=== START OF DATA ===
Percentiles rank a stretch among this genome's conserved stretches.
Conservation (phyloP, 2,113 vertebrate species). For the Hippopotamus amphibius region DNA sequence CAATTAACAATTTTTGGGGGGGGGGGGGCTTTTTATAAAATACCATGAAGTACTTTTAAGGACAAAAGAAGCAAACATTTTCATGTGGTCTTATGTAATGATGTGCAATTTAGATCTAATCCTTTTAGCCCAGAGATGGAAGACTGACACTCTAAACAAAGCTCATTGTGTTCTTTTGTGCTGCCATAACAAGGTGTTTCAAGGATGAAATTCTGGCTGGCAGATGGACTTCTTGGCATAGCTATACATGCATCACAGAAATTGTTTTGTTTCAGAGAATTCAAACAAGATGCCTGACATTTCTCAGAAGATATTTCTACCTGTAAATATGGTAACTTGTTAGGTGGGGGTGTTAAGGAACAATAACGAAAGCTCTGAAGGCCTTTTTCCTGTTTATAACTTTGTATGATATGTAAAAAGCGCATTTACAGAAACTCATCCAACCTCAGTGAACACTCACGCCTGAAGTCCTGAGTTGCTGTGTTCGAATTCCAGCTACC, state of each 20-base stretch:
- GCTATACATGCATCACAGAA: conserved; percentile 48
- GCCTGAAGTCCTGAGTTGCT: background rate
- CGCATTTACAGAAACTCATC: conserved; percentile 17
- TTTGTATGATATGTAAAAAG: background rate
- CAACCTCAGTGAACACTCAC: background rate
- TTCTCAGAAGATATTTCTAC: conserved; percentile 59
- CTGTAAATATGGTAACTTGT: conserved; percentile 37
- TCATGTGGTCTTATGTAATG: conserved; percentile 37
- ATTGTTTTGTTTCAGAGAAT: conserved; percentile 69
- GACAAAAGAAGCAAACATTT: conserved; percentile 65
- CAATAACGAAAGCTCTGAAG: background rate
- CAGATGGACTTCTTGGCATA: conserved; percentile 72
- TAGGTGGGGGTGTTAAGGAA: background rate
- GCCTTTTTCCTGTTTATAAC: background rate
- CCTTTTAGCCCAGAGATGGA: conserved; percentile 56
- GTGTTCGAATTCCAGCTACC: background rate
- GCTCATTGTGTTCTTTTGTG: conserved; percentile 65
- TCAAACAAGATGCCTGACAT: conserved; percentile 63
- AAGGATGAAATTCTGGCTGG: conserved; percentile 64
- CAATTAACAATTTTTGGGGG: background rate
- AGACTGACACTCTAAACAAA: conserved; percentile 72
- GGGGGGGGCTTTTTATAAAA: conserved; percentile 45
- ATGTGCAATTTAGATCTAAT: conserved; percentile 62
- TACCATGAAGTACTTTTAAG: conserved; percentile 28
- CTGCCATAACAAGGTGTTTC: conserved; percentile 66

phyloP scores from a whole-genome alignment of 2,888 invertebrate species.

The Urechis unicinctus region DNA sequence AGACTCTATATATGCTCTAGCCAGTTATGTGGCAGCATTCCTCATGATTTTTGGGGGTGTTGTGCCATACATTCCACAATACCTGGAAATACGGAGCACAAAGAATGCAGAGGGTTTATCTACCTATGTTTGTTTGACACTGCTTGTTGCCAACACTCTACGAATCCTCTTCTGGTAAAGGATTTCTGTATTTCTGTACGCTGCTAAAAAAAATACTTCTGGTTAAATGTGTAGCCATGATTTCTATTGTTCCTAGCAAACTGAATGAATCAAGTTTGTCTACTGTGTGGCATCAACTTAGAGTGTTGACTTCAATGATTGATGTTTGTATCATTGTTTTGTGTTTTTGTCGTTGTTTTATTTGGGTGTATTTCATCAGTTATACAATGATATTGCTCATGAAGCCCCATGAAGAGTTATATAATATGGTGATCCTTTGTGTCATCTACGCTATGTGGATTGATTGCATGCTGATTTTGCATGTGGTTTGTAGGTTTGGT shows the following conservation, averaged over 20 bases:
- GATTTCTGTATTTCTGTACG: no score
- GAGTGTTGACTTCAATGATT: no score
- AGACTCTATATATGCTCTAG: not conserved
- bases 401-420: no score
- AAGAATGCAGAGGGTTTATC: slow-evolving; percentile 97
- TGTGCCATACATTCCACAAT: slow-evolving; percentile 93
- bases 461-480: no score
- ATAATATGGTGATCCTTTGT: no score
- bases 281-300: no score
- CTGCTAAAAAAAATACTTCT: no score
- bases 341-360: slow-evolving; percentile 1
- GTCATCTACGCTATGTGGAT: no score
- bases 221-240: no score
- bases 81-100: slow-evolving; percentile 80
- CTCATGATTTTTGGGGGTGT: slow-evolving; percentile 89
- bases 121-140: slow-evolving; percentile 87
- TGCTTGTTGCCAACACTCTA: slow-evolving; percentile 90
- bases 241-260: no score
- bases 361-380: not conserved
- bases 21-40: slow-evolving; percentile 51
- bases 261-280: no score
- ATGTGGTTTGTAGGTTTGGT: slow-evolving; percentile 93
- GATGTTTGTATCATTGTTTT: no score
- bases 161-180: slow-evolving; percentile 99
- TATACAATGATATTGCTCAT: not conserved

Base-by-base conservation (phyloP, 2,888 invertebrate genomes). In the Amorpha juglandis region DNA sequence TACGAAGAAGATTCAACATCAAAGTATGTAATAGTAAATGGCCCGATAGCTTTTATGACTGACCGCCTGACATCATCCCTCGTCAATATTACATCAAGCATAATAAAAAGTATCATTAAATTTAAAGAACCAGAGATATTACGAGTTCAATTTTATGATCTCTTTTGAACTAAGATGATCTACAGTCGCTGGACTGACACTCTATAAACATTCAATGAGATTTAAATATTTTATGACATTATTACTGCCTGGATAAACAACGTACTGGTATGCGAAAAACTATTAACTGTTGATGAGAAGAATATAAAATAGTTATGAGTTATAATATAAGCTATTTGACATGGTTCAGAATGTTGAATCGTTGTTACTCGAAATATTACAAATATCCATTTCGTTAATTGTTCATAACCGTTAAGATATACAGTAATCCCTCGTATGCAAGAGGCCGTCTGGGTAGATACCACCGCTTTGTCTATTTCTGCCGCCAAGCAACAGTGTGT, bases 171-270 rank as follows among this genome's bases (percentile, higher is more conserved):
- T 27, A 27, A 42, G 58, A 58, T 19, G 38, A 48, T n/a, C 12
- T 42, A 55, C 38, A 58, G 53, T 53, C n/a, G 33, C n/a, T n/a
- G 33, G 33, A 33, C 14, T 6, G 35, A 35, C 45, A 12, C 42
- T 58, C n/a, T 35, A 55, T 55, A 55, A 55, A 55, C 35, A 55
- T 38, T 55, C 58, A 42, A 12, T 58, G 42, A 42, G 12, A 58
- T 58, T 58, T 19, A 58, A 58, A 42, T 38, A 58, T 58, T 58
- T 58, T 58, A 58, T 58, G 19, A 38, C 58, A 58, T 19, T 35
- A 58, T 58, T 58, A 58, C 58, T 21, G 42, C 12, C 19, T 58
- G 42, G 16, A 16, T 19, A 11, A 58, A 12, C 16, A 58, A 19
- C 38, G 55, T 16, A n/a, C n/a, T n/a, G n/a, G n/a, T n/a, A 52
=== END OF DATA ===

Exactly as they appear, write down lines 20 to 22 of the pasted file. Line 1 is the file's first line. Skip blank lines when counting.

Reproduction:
- TCAAACAAGATGCCTGACAT: conserved; percentile 63
- AAGGATGAAATTCTGGCTGG: conserved; percentile 64
- CAATTAACAATTTTTGGGGG: background rate